The reduction in activity by the German Luftwaffe towards the end of the war saw a drastic reduction in AA defences.4 AA Group was disbanded in mid-March 1945, and 34 AA Bde transferred to the command of 5 AA Group. By this time, the brigade consisted solely of the rocket batteries of 10th and 18th AA Area Mixed Rgts, and these were disbanded in April.[42][82]

Immediately after VE Day, the Brigade HQ became 34 AA Area Maintenance HQ and took over control of 11 AA Area Maintenance HQ. Shortly afterwards it disappeared from the order of battle.[82]

When the TA was reformed in 1947, the AA Bdes were renumbered: the number 60 was reserved for a reconstituted 34 AA Bde, but was never used, and the brigade was never reformed.[92][93][94]

Notes[edit | edit source]

  1. Monthly Army List, May 1939.
  2. 2.0 2.1 Farndale, Annex J.
  3. 3.0 3.1 Archibald at Generals of WWII.
  4. 4.0 4.1 4.2 4.3 4.4 4 AA Division 1939 at British Military History
  5. AA Command 3 September 1939 at Patriot Files
  6. Routledge, Table LVIII, p. 376; Routledge, Table LX, p. 378.
  7. 7.0 7.1 7.2 7.3 7.4 Litchfield, pp. 241–2.
  8. 69 HAA Rgt at RA 39–45.
  9. Litchfield, p. 211.
  10. 10.0 10.1 73 HAA Rgt at RA 39–45.
  11. 11.0 11.1 95 HAA Rgt at RA 39–45.
  12. Routledge, pp. 62–3.
  13. Routledge, pp. 65–6, 371, Table LIX, p. 377.
  14. AASF at RA 39–45
  15. Collier, Chapter 13.
  16. Collier, Chapter 16.
  17. 17.0 17.1 Robert Palmer, 'AA Command History and Personnel' at British Military History.
  18. 18.0 18.1 Farndale, Annex D, pp. 257–9.
  19. 19.0 19.1 Farndale, p. 98.
  20. 20.0 20.1 Litchfield, p. 165.
  21. 21.0 21.1 60 HAA Rgt at RA 39–45.
  22. 22.0 22.1 22.2 Collier, Chapter 17.
  23. Routledge, p. 391.
  24. Walker, p. 72.
  25. 25.0 25.1 25.2 25.3 Pile's despatch.
  26. 26.0 26.1 Walker, pp. 73–81.
  27. Walker, pp. 83–6, 91.
  28. Order of Battle of the Field Force in the United Kingdom, Part 3: Royal Artillery (Non-Divisional Units), 25 March 1941, The National Archives (TNA), Kew, files WO 212/5 and WO 33/2323.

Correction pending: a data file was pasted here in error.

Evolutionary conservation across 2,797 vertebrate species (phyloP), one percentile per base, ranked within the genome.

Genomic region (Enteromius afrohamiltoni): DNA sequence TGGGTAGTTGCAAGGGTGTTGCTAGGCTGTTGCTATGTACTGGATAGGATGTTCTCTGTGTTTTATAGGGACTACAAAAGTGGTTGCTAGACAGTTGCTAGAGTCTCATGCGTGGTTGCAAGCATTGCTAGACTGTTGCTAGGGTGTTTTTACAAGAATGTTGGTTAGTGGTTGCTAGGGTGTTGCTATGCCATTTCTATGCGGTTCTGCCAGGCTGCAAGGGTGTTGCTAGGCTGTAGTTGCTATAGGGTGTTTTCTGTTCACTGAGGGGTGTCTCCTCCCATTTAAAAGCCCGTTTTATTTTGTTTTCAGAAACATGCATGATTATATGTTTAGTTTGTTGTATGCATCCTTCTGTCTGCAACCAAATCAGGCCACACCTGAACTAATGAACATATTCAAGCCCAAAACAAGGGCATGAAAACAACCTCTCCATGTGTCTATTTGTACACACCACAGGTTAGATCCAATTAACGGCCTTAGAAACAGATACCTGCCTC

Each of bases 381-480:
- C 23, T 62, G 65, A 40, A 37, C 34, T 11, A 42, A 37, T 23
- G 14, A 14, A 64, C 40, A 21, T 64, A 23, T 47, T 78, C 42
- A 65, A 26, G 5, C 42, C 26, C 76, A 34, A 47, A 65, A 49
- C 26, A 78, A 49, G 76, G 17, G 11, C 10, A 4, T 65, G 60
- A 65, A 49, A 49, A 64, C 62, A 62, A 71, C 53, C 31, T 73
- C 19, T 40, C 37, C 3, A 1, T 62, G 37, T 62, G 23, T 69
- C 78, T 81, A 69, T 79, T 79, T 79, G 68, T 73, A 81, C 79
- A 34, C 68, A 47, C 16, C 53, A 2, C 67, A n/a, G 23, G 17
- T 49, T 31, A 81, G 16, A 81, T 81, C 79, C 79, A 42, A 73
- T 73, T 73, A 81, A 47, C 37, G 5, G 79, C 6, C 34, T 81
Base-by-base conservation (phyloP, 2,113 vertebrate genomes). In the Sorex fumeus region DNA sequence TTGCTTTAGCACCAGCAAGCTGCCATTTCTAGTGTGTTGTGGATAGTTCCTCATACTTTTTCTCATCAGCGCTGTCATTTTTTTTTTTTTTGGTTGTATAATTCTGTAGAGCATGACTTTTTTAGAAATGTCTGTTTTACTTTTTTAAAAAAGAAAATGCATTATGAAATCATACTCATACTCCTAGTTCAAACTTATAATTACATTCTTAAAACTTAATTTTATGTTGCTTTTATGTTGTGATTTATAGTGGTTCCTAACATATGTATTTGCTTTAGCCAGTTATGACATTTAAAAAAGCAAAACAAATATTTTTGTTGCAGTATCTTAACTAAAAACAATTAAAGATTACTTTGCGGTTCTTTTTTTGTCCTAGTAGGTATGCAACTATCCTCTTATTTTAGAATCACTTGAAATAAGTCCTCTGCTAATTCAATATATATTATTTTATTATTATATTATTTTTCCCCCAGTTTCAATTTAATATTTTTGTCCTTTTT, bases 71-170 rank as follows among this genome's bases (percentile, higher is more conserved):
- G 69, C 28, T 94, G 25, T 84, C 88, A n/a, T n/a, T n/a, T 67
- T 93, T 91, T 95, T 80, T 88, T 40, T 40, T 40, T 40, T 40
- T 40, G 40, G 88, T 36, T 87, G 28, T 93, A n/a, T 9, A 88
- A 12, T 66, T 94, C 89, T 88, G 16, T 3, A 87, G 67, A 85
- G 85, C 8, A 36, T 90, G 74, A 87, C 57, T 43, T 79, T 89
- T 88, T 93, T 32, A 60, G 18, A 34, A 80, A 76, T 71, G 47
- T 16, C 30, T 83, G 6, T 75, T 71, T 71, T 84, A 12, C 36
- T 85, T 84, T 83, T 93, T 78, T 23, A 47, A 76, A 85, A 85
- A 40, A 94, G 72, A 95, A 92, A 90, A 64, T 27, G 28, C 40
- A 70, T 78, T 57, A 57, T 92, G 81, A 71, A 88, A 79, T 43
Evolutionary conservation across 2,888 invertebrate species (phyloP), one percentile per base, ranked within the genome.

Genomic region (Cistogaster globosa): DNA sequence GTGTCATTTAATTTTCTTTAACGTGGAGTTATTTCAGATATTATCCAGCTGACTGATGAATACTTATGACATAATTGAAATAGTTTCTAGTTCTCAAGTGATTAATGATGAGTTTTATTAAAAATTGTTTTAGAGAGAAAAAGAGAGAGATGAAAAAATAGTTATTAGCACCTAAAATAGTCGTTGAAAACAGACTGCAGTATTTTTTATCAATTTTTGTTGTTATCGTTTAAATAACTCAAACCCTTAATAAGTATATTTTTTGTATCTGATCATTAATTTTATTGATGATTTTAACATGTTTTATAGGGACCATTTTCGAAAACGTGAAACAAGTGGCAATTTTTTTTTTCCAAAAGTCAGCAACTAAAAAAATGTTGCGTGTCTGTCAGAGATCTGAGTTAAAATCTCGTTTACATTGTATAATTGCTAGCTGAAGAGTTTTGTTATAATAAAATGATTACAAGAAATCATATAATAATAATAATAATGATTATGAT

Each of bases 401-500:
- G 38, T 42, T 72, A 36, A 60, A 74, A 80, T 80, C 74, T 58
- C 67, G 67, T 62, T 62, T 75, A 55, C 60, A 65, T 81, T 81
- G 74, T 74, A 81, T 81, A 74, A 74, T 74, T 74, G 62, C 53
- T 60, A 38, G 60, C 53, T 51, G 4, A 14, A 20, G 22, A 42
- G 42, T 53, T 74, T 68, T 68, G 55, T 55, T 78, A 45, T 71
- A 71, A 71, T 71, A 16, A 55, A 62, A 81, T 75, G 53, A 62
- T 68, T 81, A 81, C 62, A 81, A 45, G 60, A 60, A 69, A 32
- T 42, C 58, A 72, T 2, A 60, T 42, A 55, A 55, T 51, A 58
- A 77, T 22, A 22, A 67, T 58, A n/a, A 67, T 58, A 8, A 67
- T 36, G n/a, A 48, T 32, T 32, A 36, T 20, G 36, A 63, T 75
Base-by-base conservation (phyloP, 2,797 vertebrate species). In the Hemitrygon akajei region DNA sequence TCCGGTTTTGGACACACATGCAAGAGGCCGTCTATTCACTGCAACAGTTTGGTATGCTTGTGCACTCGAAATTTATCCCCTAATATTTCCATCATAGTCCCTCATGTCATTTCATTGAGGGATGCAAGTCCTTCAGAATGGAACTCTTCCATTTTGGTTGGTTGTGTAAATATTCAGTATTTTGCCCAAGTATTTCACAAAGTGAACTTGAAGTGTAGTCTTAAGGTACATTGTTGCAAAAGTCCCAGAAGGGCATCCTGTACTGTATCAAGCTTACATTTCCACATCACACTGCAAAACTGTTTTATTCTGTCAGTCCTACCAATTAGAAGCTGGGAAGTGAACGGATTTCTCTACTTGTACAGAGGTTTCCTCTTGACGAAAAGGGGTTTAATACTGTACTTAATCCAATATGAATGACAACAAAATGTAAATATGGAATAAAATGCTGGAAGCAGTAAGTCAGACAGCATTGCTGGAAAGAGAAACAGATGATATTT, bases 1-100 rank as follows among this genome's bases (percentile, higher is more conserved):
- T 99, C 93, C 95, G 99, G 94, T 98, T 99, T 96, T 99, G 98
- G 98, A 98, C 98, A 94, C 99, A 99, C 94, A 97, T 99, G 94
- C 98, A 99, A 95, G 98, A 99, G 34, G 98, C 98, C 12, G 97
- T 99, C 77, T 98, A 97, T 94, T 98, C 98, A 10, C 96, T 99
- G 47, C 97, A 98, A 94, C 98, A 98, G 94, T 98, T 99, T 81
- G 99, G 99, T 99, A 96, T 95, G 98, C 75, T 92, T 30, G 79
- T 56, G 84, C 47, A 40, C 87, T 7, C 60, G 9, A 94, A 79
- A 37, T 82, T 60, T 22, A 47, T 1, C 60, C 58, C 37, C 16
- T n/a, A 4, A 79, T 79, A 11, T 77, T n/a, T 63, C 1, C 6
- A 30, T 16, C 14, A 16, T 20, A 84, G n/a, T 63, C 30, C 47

29. 29.0 29.1 22 LAA Rgt at RA 39–45.
  30. Walker, pp. 86–8.
  31. 31.0 31.1 31.2 Order of Battle of Non-Field Force Units in the United Kingdom, Part 27: AA Command, 12 May 1941, with amendments, TNA file WO 212/79.
  32. 32.0 32.1 Collier, Appendix XXX.
  33. Walker, p. 90.
  34. Walker, pp. 77, 92–3.
  35. Routledge, pp. 98–9, 393.
  36. Collier, Chapter 19.
  37. Collier, Appendix XXXI.
  38. 38.0 38.1 11 AA Division 1940 at British Military History
  39. 11 AA Division 1940 at RA 39–45.
  40. Routledge, Table LXV, p. 396.
  41. 6 HAA Rgt at RA 39–45.
  42. 42.0 42.1 42.2 42.3 42.4 42.5 42.6 42.7 42.8 42.9 Farndale, Annex M.
  43. 110 HAA Rgt at RA 39–45.
  44. 112 HAA Rgt at RA 39–45.
  45. 122 HAA Rgt at RA 39–45.
  46. 42 LAA Rgt at RA 39–45.
  47. 10 AA 'Z' Rgt at RA 39–45.
  48. 48.0 48.1 Walker., pp. 97–170.
  49. 49.0 49.1 Joslen, p. 557.
  50. 50.0 50.1 Routledge, pp. 399–404.
  51. 51.0 51.1 Order of Battle of Non-Field Force Units in the United Kingdom, Part 27: AA Command, 2 December 1941, with amendments, TNA file WO 212/80.
  52. Order of Battle of Non-Field Force Units in the United Kingdom, Part 27: AA Command, 2 December 1941, TNA file WO 212/80.
  53. Order of Battle of Non-Field Force Units in the United Kingdom, Part 27: AA Command, 14 May 1942, with amendments, TNA file WO 212/81.
  54. Order of Battle of Non-Field Force Units in the United Kingdom, Part 27: AA Command, 1 October 1942, with amendments, TNA file WO 212/82.
  55. Litchfield, p. 112.
  56. 55 HAA Rgt at RA 39–45.
  57. 57.0 57.1 Order of Battle of the Field Force in the United Kingdom, Part 3: Royal Artillery (Non-Divisional units), 2 April 1942, TNA files WO 212/515.
  58. Joslen, p. 488.
  59. Litchfield, p. 91.
  60. 57 HAA Rgt at RA 39–45.
  61. Litchfield, p. 131.
  62. 65 HAA Rgt at RA 39–45.
  63. 63.0 63.1 Joslen, p. 484.
  64. Routledge, Table XXV, p. 164.
  65. Litchfield, p. 266.
  66. 66 HAA Rgt at RA 39–45.
  67. Joslen, p. 520.
  68. Routledge, Table XXXVII, p. 252.
  69. Litchfield, p. 283.
  70. 71 HAA Rgt at RA 39–45.
  71. Order of Battle of the Field Force in the United Kingdom, Part 3: Royal Artillery (Non-Divisional units), 22 October 1941, TNA files WO 212/6 and WO 33/1883.
  72. Joslen, p. 465.
  73. Routledge, Table XXX, p. 188.
  74. Joslen, p. 521.
  75. Routledge, p. 236.
  76. 107 HAA Rgt at RA 39–45.
  77. 134 HAA Rgt at RA 39–45.
  78. 142 HAA Rgt at RA 39–45.
  79. Routledge, p. 409.
  80. Order of Battle of Non-Field Force Units in the United Kingdom, Part 27: AA Command, 13 March 1943, with amendments, TNA file WO 212/83.
  81. Order of Battle of AA Command, 1 August 1943, with amendments, TNA file WO 212/84.
  82. 82.0 82.1 82.2 82.3 Order of Battle of AA Command, 27 April 1944, with amendments, TNA file WO 212/85.
  83. 168 HAA Rgt at RA 39–45.
  84. 170 HAA Rgt at RA 39–45.
  85. 111 LAA Rgt at RA 39–45.
  86. 18 AA Z Rgt at RA 39–45.
  87. Routledge, pp. 408–19.
  88. 148 HAA Rgt at RA 39–45.
  89. 8 AA Z Rgt at RA 39–45.
  90. 24 AA Z Rgt at RA 39–45.
  91. AA Command Organisation Table, October–November 1944, TNA file WO 212/148.
  92. AA Bdes 30–66 at British Army 1945 on
  93. Watson, Territorial Army Archived March 3, 2016, at the Wayback Machine.
  94. Litchfield, Appendix 5.

References[edit | edit source]

Online sources[edit | edit source]